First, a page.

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Demand sends soybeans to two-month high

11/25/2013 @ 3:44pm

Soybean futures closed at the highest level in more than two months on signs of strong demand for inventories from the U.S., the world's biggest exporter of the oilseeds behind Brazil. Corn and wheat also gained.

Inspections of U.S. soybeans for export totaled 66.934 million bushels in the week through Nov. 21, the Department of Agriculture said in a report on Monday. While that was below expectations, it's still "a very large number" and demand remains strong, said Doug Bergman, a broker at RCM Asset Management in Chicago, in a report.

Overseas buyers through Nov. 14 committed to purchase 35.5 million metric tons of soybeans from the U.S. for delivery in the current marketing year that started on Sept. 1, up 32% from the same time frame a year earlier, according to the government.

"Once thing is for certain--we have a good demand picture," said Tim Hannagan, a senior grains analyst at brokerage Walsh Trading in Chicago. "China is falling over itself to buy our soybeans. It shows China is very active at these price levels."

Soybean futures for January delivery gained 9 3/4 cents, or 0.7%, to $13.29 1/4 a bushel, the highest closing price for the front-month contract on the Chicago Board of Trade since Sept. 19.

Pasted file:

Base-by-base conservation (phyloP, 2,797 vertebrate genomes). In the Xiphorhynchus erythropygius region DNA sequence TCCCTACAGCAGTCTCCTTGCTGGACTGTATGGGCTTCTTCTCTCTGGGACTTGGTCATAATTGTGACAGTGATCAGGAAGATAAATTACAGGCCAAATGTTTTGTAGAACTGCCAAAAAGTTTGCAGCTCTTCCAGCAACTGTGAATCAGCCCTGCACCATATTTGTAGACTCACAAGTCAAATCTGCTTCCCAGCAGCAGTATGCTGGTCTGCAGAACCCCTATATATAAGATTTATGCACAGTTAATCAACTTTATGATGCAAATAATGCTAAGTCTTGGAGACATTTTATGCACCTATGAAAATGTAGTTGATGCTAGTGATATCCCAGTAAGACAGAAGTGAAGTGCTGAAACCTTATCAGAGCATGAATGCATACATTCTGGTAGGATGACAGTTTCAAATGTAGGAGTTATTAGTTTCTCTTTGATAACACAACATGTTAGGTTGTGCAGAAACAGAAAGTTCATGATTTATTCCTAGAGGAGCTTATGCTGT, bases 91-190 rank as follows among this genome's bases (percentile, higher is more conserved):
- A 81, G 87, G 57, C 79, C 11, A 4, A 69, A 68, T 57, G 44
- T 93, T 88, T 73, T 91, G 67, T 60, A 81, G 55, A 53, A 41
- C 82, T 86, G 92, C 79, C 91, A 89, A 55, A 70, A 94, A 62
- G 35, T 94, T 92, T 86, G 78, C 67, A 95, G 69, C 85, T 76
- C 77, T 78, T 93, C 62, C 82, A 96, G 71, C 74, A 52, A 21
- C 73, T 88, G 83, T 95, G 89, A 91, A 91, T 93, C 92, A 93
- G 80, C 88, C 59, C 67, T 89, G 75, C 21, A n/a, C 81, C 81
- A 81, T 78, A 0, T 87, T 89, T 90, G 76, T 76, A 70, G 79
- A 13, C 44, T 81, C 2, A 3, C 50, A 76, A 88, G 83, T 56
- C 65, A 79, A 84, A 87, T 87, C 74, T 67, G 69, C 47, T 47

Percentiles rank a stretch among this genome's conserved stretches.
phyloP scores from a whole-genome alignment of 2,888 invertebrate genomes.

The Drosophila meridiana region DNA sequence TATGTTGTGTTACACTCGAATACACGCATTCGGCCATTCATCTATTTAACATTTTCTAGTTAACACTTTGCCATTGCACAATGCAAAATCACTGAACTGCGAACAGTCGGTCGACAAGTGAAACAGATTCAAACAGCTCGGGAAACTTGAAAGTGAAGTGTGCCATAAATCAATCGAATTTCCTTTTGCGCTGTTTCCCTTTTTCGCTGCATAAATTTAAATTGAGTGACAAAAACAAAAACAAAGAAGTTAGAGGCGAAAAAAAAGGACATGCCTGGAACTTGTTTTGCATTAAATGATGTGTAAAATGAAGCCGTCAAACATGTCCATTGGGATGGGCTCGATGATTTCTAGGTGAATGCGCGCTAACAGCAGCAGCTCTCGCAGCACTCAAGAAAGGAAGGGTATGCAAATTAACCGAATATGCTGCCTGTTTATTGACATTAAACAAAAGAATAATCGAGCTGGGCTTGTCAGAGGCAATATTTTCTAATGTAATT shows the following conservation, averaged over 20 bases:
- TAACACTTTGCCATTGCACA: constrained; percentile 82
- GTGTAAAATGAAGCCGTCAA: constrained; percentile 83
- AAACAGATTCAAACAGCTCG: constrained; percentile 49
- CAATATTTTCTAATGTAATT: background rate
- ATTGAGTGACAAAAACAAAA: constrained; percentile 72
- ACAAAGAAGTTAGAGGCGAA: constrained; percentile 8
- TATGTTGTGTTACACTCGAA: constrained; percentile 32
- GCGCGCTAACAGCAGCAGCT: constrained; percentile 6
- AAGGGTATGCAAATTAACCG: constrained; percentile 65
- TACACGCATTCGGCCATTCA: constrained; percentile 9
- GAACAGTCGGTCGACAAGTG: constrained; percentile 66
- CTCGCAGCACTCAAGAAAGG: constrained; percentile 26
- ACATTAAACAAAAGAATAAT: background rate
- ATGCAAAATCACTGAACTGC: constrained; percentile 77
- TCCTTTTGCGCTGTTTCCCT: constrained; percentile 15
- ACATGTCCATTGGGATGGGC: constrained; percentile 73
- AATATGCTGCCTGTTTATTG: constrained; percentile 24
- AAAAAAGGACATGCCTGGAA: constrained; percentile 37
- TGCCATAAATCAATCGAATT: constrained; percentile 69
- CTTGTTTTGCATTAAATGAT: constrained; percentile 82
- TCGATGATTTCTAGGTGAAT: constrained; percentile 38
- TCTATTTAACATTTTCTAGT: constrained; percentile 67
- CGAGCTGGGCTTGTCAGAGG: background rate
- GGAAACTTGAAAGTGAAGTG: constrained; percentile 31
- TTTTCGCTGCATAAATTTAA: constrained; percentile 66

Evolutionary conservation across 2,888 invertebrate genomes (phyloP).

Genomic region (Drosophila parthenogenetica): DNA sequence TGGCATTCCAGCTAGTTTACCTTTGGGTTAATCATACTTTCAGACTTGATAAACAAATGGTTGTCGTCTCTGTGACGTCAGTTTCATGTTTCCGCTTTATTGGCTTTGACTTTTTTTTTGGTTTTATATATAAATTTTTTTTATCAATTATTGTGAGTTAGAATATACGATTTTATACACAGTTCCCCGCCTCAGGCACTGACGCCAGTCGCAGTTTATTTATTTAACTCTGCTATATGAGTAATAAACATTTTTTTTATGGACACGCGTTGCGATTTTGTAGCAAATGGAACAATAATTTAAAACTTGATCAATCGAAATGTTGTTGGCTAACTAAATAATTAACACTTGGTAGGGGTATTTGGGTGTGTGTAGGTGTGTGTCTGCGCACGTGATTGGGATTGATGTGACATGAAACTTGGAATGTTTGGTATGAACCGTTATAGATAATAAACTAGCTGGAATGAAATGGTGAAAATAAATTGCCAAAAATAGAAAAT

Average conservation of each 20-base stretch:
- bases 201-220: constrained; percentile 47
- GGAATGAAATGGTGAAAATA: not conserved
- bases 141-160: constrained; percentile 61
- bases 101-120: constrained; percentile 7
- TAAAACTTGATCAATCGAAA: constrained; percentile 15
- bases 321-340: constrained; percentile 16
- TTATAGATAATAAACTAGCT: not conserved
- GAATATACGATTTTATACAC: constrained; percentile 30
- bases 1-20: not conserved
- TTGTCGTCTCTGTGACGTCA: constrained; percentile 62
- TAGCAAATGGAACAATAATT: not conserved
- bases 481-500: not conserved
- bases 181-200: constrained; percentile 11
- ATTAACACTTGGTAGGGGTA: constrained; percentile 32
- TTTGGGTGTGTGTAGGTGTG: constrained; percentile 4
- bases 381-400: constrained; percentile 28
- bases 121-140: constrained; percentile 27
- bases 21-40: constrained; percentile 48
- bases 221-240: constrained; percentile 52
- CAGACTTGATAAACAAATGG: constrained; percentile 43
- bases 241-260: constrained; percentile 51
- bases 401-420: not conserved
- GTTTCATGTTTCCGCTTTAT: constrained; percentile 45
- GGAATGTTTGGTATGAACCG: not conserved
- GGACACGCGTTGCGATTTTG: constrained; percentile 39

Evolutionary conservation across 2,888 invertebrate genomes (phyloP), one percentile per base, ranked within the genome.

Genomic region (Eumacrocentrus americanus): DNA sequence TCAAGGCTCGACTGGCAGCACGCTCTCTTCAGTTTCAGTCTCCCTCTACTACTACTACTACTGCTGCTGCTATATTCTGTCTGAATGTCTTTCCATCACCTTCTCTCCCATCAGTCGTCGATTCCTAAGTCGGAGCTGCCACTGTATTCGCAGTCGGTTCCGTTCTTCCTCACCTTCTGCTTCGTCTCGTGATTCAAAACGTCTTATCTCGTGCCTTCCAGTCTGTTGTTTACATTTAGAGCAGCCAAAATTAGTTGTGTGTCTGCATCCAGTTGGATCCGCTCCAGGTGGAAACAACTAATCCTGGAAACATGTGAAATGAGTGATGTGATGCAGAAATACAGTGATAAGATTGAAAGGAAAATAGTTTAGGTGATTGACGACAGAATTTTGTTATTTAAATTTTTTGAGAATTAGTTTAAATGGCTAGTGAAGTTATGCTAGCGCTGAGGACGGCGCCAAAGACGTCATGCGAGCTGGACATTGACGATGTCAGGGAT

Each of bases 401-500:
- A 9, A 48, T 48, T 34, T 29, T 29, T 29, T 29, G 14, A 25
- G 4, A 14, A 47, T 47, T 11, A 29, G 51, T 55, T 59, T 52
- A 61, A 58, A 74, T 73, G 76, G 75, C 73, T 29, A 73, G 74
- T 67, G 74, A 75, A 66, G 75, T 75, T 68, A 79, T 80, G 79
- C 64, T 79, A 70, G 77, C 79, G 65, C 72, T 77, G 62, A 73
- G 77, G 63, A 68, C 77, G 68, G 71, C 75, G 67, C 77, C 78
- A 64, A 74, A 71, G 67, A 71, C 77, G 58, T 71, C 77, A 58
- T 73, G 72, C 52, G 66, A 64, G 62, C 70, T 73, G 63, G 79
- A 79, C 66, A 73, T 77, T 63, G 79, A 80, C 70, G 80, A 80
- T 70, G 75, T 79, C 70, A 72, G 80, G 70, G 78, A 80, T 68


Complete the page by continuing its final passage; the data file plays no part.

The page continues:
Corn futures for December delivery on the CBOT gained 2 1/2 cents, or 0.6%, to $4.24 3/4 a bushel.

Inspections of exportable U.S. corn in the week through Nov. 14 totaled 30.240 million bushels, topping analysts' expectations. Commitments from overseas importers to purchase U.S. corn since Sept. 1 have more than doubled compared with the same period last year, according to the government.

Investors who were short the market, or had bet prices would fall, probably bought back their contracts and closed out positions ahead of the Thanksgiving holiday in the U.S. and the end of the month, Mr. Hannagan said. Money managers were net-short 146,086 corn contracts as of Nov. 19, the Commodity Futures Trading Commission said in a Friday report.

Wheat futures for December delivery rose three cents, or 0.5%, to $6.52 1/2 a bushel, gaining on signs of strong demand. Wheat exports from June 1 through Nov. 14 totaled 16.7 million metric tons, a 45% increase from the same period a year earlier, according to the USDA.


Write to Tony C. Dreibus at tony.dreibus@wsj.com
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(END) Dow Jones Newswires
November 25, 2013 15:25 ET (20:25 GMT)
DJ Soybeans Close at 2-Month High on Demand for U.S. Supplies -- Update->copyright

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